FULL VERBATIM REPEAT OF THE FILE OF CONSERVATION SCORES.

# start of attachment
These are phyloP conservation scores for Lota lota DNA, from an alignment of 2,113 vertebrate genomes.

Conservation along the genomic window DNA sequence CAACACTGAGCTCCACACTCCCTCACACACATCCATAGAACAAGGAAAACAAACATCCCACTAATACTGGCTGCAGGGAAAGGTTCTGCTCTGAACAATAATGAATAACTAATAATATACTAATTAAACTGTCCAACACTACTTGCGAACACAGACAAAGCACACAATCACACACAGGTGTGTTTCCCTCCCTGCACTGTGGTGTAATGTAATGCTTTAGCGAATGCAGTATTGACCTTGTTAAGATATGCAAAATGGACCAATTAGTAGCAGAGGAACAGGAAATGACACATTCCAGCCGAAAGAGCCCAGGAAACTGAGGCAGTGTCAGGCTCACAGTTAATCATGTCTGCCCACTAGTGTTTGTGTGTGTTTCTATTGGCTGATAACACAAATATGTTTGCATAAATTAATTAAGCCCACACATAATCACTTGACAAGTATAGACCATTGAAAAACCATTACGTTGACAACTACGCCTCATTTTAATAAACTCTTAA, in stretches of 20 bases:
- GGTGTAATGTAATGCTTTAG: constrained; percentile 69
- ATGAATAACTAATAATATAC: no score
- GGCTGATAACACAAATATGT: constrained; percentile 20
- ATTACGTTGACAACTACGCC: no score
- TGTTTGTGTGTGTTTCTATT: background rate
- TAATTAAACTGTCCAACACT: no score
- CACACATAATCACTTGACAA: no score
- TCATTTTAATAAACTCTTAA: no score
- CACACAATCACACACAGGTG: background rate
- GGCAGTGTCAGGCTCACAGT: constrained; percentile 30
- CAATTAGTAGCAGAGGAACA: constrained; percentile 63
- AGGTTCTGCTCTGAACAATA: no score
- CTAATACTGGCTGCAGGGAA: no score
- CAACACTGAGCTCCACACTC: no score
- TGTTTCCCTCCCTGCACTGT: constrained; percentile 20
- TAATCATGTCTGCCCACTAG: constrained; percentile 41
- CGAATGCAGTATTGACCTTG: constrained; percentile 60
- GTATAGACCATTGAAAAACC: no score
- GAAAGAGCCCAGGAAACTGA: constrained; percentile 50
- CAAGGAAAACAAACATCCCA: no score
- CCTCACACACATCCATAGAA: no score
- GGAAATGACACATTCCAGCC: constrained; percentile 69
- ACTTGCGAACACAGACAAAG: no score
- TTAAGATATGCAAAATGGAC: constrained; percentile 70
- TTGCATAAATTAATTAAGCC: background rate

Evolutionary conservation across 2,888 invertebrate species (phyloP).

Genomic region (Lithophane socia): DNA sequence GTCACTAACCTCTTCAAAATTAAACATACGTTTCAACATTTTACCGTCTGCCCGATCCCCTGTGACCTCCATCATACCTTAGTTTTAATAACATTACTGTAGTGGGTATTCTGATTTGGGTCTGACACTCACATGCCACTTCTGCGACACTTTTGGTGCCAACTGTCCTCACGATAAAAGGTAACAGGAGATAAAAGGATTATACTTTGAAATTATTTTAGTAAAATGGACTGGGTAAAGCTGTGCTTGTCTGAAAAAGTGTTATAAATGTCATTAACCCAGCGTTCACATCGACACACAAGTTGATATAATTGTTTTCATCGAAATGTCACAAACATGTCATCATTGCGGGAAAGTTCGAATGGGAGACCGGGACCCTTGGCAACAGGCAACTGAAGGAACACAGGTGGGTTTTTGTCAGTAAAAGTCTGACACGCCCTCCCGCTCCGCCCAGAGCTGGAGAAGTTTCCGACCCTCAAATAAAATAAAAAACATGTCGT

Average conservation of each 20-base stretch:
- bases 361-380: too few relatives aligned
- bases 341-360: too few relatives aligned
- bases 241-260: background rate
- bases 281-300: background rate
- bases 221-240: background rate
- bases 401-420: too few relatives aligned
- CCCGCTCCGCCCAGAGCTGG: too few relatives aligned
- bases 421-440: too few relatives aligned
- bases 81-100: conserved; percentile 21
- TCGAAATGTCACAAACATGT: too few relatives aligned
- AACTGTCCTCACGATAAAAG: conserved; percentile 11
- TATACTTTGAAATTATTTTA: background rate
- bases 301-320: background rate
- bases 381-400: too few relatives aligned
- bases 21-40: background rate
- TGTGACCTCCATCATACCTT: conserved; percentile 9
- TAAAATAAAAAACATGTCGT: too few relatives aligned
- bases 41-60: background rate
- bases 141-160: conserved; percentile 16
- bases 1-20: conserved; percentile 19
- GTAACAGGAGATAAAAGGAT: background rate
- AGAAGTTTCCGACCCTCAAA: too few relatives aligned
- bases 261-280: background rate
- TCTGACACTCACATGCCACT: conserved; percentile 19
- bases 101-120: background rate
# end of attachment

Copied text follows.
These are phyloP conservation scores for Lota lota DNA, from an alignment of 2,113 vertebrate genomes.

Conservation along the genomic window DNA sequence CAACACTGAGCTCCACACTCCCTCACACACATCCATAGAACAAGGAAAACAAACATCCCACTAATACTGGCTGCAGGGAAAGGTTCTGCTCTGAACAATAATGAATAACTAATAATATACTAATTAAACTGTCCAACACTACTTGCGAACACAGACAAAGCACACAATCACACACAGGTGTGTTTCCCTCCCTGCACTGTGGTGTAATGTAATGCTTTAGCGAATGCAGTATTGACCTTGTTAAGATATGCAAAATGGACCAATTAGTAGCAGAGGAACAGGAAATGACACATTCCAGCCGAAAGAGCCCAGGAAACTGAGGCAGTGTCAGGCTCACAGTTAATCATGTCTGCCCACTAGTGTTTGTGTGTGTTTCTATTGGCTGATAACACAAATATGTTTGCATAAATTAATTAAGCCCACACATAATCACTTGACAAGTATAGACCATTGAAAAACCATTACGTTGACAACTACGCCTCATTTTAATAAACTCTTAA, in stretches of 20 bases:
- GGTGTAATGTAATGCTTTAG: constrained; percentile 69
- ATGAATAACTAATAATATAC: no score
- GGCTGATAACACAAATATGT: constrained; percentile 20
- ATTACGTTGACAACTACGCC: no score
- TGTTTGTGTGTGTTTCTATT: background rate
- TAATTAAACTGTCCAACACT: no score
- CACACATAATCACTTGACAA: no score
- TCATTTTAATAAACTCTTAA: no score
- CACACAATCACACACAGGTG: background rate
- GGCAGTGTCAGGCTCACAGT: constrained; percentile 30
- CAATTAGTAGCAGAGGAACA: constrained; percentile 63
- AGGTTCTGCTCTGAACAATA: no score
- CTAATACTGGCTGCAGGGAA: no score
- CAACACTGAGCTCCACACTC: no score
- TGTTTCCCTCCCTGCACTGT: constrained; percentile 20
- TAATCATGTCTGCCCACTAG: constrained; percentile 41
- CGAATGCAGTATTGACCTTG: constrained; percentile 60
- GTATAGACCATTGAAAAACC: no score
- GAAAGAGCCCAGGAAACTGA: constrained; percentile 50
- CAAGGAAAACAAACATCCCA: no score
- CCTCACACACATCCATAGAA: no score
- GGAAATGACACATTCCAGCC: constrained; percentile 69
- ACTTGCGAACACAGACAAAG: no score
- TTAAGATATGCAAAATGGAC: constrained; percentile 70
- TTGCATAAATTAATTAAGCC: background rate

Evolutionary conservation across 2,888 invertebrate species (phyloP).

Genomic region (Lithophane socia): DNA sequence GTCACTAACCTCTTCAAAATTAAACATACGTTTCAACATTTTACCGTCTGCCCGATCCCCTGTGACCTCCATCATACCTTAGTTTTAATAACATTACTGTAGTGGGTATTCTGATTTGGGTCTGACACTCACATGCCACTTCTGCGACACTTTTGGTGCCAACTGTCCTCACGATAAAAGGTAACAGGAGATAAAAGGATTATACTTTGAAATTATTTTAGTAAAATGGACTGGGTAAAGCTGTGCTTGTCTGAAAAAGTGTTATAAATGTCATTAACCCAGCGTTCACATCGACACACAAGTTGATATAATTGTTTTCATCGAAATGTCACAAACATGTCATCATTGCGGGAAAGTTCGAATGGGAGACCGGGACCCTTGGCAACAGGCAACTGAAGGAACACAGGTGGGTTTTTGTCAGTAAAAGTCTGACACGCCCTCCCGCTCCGCCCAGAGCTGGAGAAGTTTCCGACCCTCAAATAAAATAAAAAACATGTCGT

Average conservation of each 20-base stretch:
- bases 361-380: too few relatives aligned
- bases 341-360: too few relatives aligned
- bases 241-260: background rate
- bases 281-300: background rate
- bases 221-240: background rate
- bases 401-420: too few relatives aligned
- CCCGCTCCGCCCAGAGCTGG: too few relatives aligned
- bases 421-440: too few relatives aligned
- bases 81-100: conserved; percentile 21
- TCGAAATGTCACAAACATGT: too few relatives aligned
- AACTGTCCTCACGATAAAAG: conserved; percentile 11
- TATACTTTGAAATTATTTTA: background rate
- bases 301-320: background rate
- bases 381-400: too few relatives aligned
- bases 21-40: background rate
- TGTGACCTCCATCATACCTT: conserved; percentile 9
- TAAAATAAAAAACATGTCGT: too few relatives aligned
- bases 41-60: background rate
- bases 141-160: conserved; percentile 16
- bases 1-20: conserved; percentile 19
- GTAACAGGAGATAAAAGGAT: background rate
- AGAAGTTTCCGACCCTCAAA: too few relatives aligned
- bases 261-280: background rate
- TCTGACACTCACATGCCACT: conserved; percentile 19
- bases 101-120: background rate